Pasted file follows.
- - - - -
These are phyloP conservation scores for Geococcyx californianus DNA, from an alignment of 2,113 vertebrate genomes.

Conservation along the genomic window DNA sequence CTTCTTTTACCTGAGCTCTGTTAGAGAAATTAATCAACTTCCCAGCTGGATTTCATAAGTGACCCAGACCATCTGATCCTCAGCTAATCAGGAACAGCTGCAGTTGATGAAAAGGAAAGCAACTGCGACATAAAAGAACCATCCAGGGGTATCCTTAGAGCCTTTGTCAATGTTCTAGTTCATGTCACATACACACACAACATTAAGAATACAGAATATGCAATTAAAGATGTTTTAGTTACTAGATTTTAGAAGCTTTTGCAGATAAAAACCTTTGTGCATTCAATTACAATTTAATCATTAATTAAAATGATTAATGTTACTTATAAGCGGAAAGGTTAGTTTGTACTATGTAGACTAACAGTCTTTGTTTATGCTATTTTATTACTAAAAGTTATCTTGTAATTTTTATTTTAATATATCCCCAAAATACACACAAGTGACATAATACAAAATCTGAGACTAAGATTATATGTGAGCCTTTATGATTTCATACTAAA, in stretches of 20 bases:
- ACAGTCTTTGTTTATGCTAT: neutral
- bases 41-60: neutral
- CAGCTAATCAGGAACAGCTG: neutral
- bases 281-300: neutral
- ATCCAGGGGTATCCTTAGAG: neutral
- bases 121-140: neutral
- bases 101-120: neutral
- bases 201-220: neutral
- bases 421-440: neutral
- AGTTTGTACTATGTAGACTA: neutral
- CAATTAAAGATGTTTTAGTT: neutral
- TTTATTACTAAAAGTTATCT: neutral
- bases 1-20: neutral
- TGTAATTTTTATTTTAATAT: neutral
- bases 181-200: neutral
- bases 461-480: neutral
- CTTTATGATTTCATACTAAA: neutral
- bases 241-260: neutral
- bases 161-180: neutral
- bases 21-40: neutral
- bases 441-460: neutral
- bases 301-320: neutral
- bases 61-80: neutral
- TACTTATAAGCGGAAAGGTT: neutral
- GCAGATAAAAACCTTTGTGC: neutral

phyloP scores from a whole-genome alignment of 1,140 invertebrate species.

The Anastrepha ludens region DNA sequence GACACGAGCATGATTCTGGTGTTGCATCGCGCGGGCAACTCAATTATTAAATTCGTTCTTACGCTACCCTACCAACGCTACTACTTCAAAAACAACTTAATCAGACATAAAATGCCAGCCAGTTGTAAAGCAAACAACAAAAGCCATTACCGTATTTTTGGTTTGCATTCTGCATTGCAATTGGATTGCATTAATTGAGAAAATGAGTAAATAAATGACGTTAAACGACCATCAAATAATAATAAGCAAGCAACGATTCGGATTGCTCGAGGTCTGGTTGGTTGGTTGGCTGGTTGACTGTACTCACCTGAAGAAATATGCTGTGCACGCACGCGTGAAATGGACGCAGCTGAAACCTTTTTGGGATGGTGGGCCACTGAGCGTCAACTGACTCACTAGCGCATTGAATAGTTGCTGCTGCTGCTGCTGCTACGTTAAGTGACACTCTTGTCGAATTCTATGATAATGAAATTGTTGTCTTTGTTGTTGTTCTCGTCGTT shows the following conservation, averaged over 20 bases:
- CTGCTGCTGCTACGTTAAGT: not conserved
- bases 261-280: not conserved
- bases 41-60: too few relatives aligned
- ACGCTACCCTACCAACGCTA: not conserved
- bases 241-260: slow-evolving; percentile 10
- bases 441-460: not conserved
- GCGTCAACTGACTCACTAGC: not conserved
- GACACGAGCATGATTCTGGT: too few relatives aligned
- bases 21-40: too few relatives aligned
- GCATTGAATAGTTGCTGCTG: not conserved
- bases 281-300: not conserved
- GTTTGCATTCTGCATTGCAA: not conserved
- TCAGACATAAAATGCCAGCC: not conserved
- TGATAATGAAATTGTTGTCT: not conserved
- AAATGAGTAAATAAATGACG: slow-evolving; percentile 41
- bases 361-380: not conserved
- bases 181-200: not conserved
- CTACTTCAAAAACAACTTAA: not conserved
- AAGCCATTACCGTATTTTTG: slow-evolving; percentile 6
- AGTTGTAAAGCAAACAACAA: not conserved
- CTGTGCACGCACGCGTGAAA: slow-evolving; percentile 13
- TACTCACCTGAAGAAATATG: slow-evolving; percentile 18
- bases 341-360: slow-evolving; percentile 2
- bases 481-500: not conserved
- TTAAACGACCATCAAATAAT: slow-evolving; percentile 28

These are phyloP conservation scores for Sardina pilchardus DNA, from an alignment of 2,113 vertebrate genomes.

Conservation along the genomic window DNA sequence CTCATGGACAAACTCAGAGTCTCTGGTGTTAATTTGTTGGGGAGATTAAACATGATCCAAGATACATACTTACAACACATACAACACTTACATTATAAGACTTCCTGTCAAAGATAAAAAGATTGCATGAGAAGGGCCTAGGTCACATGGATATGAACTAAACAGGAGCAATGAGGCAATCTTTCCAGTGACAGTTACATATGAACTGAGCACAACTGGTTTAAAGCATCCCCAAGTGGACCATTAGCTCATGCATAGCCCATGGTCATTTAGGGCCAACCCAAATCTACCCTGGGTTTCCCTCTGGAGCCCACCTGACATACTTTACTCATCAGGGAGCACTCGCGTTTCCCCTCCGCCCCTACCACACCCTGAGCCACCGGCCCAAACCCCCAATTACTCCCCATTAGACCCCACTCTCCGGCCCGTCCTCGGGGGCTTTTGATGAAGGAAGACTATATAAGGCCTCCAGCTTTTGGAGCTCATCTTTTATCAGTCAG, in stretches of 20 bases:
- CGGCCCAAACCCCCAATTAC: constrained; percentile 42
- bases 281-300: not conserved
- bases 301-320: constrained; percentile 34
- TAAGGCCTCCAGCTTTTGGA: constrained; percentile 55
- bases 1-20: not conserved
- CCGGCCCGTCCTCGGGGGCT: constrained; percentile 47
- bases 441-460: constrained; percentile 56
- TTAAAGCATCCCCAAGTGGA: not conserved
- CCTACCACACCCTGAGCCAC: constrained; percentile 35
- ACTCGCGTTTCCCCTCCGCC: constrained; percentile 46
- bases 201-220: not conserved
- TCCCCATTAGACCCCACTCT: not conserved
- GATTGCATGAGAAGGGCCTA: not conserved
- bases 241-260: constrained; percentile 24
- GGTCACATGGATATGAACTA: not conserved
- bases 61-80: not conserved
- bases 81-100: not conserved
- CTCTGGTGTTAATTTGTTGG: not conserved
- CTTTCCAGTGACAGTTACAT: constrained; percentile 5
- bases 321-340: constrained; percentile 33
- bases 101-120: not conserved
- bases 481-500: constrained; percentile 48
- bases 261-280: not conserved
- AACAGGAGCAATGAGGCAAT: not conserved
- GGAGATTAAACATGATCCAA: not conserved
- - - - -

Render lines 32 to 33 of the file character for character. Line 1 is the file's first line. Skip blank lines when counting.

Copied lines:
- bases 41-60: too few relatives aligned
- ACGCTACCCTACCAACGCTA: not conserved